Among other events of the caliphate of Umar, were the first outbreak of plague in Syria in 18 A.H., and a famine in Hijaz in the same year. Between them, the plague and the famine killed more than 25,000 people (Suyuti and Abul Fida).

Civil and Military Administration and Policy

Since the empire had grown enormously in all directions, Umar had to establish an administrative system. But the Arabs did not have any experience in administration. Umar, therefore, left the Persian and the Roman framework of administration in the conquered provinces undisturbed. The Persian and the Roman staff carried on the day-to-day work as before.

Umar founded numerous military cantonments in Iraq, Syria and Egypt. Since he wanted the Arabs to be a purely fighting and ruling class, he did not allow them to buy land and to settle down or to become farmers in the conquered territories.

To assess land revenue, Umar again had to retain the Persian and the Romans systems. But in Iraq it was found necessary to survey the arable lands and to assess tax on them. Arabs knew less than nothing about assessing land revenue. There was, however, one exception in Uthman bin Hunaif of Medina. He was a man of outstanding ability as a revenue expert. Though it was Umar’s policy not to appoint the citizens of Medina (Ansar) to any important positions, in this particular case he had no choice, and he appointed Uthman bin Hunaif as the commissioner of land development in Iraq. Qadi Yusuf says that Uthman bin Hunaif was an authority in all Arabia on taxation, assessment of land revenue and land reclamation (Kitabul-Kharaj and Siyar-ul-Ansar).

Within less than a year, Uthman bin Hunaif had completed the job of taking measurements of the whole new province, and of making assessments for the collection of land revenue. He was, thus, the first Financial Commissioner of Iraq, and incidentally, one of the few Ansaris to hold any position of authority in the caliphates of Abu Bakr, Umar and Uthman bin Affan.

When Syria, Jordan and Palestine were conquered, Umar appointed Yazid bin Abu Sufyan the governor of Syria; Shurahbil bin Hasana governor of Jordan, and Amr bin Aas the governor of Palestine. Abu Obaida bin al-Jarrah was appointed governor of the city of Damascus. When Amr bin Aas conquered Egypt, Umar made him its governor.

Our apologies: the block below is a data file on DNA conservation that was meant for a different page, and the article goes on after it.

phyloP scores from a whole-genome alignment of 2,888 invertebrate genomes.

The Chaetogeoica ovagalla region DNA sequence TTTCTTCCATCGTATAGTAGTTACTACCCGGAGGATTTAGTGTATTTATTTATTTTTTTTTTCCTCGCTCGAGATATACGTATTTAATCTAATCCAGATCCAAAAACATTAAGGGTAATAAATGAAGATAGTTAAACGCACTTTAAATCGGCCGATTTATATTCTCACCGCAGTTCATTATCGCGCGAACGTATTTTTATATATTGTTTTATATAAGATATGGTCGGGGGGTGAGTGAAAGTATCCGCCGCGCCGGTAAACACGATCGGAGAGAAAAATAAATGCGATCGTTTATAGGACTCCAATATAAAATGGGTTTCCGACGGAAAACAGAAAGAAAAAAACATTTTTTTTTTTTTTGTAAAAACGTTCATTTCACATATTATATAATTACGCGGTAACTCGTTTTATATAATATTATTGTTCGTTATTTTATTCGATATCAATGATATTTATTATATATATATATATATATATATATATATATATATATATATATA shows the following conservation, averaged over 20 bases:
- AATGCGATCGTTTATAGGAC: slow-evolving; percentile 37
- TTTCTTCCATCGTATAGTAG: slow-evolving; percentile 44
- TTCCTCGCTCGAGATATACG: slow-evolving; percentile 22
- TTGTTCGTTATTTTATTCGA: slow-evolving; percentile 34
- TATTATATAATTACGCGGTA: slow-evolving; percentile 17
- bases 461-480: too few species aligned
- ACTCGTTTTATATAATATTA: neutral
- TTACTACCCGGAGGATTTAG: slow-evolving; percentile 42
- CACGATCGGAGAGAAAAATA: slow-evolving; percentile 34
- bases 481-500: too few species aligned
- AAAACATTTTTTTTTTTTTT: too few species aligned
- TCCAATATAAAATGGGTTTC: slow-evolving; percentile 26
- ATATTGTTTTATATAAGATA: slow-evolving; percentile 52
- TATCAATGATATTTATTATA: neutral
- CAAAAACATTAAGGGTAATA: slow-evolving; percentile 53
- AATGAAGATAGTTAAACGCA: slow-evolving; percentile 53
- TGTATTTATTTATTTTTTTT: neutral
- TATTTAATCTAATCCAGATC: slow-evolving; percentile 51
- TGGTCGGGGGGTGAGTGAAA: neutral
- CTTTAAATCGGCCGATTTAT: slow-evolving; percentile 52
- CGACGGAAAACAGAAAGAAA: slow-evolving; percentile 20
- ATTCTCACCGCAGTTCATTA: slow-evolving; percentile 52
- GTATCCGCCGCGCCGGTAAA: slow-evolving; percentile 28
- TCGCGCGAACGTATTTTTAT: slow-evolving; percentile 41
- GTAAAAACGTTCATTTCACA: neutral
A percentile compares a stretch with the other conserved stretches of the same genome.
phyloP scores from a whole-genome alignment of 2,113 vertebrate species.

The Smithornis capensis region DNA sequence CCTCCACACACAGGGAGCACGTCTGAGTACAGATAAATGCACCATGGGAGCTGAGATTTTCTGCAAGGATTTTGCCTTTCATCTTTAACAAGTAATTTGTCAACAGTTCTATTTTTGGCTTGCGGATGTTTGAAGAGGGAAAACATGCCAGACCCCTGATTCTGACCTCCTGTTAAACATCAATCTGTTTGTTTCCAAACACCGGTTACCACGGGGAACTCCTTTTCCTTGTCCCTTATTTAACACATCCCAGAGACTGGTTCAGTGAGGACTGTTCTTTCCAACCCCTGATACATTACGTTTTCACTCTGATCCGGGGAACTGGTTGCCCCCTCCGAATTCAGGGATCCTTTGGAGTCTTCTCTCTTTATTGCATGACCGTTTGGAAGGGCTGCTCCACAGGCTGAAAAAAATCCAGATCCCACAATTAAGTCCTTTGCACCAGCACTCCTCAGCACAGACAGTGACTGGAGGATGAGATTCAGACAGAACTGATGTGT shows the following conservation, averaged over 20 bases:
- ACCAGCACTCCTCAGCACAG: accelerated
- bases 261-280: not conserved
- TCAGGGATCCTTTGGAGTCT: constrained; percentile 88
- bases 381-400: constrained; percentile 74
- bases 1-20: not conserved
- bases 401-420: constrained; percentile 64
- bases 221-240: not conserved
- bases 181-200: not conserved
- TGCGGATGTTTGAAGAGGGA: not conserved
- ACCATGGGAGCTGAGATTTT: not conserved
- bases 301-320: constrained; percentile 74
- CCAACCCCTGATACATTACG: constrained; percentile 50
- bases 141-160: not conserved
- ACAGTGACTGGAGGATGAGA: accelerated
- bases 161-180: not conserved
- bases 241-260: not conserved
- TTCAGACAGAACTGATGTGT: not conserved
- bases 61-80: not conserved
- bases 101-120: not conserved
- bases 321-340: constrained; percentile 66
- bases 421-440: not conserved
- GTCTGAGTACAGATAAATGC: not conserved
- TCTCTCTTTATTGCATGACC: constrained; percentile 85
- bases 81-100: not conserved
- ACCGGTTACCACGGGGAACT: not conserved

Yazid bin Abu Sufyan, the governor of Syria, died in the plague of 18 A.H. When Umar heard the news of his death, he went to see Abu Sufyan to offer condolences to him. But Abu Sufyan interrupted Umar’s commiseration, and asked him, “Whom are you going to appoint governor of Syria in place of my late son, Yazid?” Umar said: “Of course, his brother, Muawiya.” Abu Sufyan immediately forgot his sorrow at his son’s death, and rejoiced in the elevation of Muawiya, his second son, as governor. Umar appointed Muawiya the new governor of Syria. When Abu Obaida died, Umar placed Damascus also under Muawiya’s jurisdiction. He fixed his salary at 60,000 pieces of gold a year (Isti’ab, Volume I).

After dismissing Khalid bin al-Walid as supreme commander of the forces in Syria, Umar had appointed him, for a time, governor of the district of Kinnisirin but dismissed him again for his alleged “pomposity.”

Saad bin Abi Waqqas, the victor of the battle of Qadsiyya fought against the Persians, was Umar’s governor of Iraq. He too was dismissed in 21 A.H.

Amr bin Aas was Umar’s governor in Egypt. Umar did not dismiss him but curtailed his powers by appointing Abdullah bin Saad bin Abi Sarah as a “watchdog” over him in fiscal matters.

Umar was a most exacting taskmaster for all his generals and governors. He was quick to lend his ears to any complaint against them, and he was even quicker to dismiss them -with one exception – Muawiya! He was forever indulgent to the sons of Abu Sufyan and the clan of Banu Umayya.